However, contrary to what the Presidency of the Republic’s official Facebook page description of the amnesty as “one of the most comprehensive amnesty decrees for perpetrators of violations, misdemeanors and felonies,” former judge al-Qasem said, “it is, in essence, no different from previous decrees, as it did not include political prisoners and prisoners of conscience.” The number of such prisoners and forcibly disappeared people is estimated at some 149,361 persons, according to figures published by the Syrian Network for Human Rights (SNHR) in March.
Apart from that, “the exceptions included in the legislative decree limit its effectiveness and empty it of meaning,” al-Qasem added, as “the regime leaves the possibility for it to be selectively applied.” While the amnesty covered “those arrested for crimes of undermining state prestige, other charges may be brought against them with the complicity of some judges in order to undermine their release.”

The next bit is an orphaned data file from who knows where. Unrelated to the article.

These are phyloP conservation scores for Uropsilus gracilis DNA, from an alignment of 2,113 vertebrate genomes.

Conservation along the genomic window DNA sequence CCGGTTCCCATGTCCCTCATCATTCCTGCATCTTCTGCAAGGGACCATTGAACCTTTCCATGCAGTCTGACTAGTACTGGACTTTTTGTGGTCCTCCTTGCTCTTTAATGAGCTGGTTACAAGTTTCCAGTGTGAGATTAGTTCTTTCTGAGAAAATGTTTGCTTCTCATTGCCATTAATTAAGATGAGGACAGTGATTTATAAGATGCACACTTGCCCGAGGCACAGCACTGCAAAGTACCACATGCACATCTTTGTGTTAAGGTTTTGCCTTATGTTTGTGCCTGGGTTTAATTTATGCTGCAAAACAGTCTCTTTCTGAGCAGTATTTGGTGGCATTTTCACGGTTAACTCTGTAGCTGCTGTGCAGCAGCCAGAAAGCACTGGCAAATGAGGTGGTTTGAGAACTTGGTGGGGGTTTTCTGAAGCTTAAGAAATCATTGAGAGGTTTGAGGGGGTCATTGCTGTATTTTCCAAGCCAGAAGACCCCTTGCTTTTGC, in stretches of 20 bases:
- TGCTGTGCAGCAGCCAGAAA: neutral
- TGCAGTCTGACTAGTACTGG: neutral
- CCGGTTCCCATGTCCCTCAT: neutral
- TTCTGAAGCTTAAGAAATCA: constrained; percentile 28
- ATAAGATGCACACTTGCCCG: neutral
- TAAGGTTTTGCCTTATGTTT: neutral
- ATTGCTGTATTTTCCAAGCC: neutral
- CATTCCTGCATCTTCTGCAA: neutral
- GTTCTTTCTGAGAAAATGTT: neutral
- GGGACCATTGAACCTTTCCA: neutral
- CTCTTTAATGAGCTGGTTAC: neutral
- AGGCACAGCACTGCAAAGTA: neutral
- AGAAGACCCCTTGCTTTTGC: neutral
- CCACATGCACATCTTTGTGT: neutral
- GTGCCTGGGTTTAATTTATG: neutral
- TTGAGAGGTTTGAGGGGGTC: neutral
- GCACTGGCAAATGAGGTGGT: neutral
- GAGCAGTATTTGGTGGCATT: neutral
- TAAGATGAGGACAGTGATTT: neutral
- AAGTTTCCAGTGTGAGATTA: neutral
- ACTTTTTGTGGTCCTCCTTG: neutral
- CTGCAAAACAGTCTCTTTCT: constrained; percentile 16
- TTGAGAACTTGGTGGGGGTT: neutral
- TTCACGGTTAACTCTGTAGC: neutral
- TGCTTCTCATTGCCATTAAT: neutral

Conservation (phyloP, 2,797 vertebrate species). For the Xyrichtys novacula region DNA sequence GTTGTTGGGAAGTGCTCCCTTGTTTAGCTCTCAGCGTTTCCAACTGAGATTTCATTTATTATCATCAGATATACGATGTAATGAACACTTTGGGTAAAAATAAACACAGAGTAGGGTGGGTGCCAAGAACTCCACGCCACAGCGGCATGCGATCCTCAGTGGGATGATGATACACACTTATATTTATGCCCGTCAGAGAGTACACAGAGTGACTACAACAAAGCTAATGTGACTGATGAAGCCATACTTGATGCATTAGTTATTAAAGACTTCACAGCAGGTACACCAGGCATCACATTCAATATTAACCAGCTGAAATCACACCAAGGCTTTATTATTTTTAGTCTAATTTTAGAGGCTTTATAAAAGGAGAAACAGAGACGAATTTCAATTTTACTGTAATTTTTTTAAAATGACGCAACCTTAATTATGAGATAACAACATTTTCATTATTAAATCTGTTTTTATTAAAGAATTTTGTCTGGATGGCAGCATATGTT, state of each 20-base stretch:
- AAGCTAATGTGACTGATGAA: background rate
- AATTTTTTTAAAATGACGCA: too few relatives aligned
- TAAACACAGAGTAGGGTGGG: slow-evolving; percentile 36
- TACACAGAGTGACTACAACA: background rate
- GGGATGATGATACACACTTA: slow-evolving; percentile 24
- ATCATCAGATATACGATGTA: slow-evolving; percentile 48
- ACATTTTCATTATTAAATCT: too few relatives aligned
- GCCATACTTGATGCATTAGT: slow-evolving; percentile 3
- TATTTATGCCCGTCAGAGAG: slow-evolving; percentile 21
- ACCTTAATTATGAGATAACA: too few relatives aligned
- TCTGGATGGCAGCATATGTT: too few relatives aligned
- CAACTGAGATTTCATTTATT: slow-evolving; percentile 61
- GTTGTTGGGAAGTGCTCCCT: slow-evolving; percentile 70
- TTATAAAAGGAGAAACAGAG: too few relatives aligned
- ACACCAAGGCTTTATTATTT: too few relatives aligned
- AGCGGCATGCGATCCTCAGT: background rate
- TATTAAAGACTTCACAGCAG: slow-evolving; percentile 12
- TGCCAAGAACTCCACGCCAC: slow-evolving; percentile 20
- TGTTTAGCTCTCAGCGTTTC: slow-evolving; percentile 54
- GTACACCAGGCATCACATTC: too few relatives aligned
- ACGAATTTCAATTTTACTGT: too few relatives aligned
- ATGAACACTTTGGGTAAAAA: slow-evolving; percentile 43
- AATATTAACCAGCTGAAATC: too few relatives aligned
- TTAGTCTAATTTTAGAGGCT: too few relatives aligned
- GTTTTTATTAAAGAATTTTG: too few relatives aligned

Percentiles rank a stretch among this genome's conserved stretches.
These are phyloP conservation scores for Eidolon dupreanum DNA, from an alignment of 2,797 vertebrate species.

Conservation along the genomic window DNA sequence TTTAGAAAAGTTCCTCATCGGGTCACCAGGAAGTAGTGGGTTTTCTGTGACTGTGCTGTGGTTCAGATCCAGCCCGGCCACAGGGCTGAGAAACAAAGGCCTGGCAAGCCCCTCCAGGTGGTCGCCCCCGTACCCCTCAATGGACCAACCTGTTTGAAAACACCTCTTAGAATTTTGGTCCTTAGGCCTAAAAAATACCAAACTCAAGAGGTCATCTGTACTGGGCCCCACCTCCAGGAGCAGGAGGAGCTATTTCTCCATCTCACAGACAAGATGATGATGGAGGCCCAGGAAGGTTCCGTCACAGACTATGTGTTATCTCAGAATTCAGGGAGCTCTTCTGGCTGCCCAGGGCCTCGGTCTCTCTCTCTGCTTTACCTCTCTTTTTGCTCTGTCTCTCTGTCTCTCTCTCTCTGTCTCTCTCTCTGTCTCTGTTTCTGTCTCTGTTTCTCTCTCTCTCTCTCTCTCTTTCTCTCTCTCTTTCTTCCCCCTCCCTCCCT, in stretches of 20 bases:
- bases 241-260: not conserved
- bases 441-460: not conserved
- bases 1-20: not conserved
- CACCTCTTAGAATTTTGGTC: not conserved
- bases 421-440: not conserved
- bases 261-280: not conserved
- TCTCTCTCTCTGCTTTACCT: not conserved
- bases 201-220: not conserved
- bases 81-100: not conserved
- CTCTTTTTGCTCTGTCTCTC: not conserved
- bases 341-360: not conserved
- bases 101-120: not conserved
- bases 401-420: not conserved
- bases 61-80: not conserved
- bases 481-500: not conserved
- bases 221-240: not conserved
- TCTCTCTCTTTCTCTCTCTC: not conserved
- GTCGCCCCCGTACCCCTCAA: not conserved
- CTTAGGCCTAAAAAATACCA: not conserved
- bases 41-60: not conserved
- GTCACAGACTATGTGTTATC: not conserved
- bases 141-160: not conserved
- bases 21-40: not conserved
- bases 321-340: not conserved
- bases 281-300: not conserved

The amnesty will also not apply to detainees who are not referred to the courts, “such as those forcibly disappeared or forgotten in secret regime detention centers, the basements of intelligence branches and detention facilities belonging to Iranian militias and Hezbollah,” al-Qasem said. Those who benefit from the “fictitious amnesty are a few people with ordinary and criminal offenses.”
Deception and extortion
While Bashar al-Assad issues general amnesty decrees that do not include prisoners of conscience, he frees up his security forces to detain more people. In April, just before the latest amnesty, the SNHR documented 147 cases of arbitrary arrest or detention in Syria, 56 of which were by regime forces.
This means the regime uses amnesty decrees “in a misleading way, to send political messages inside and outside” the country, according to Mazen Darwish, the Director of the Syrian Center for Media and Freedom of Expression. The aim is to “show its response to the demands of the international community,” Darwish told Syria Direct.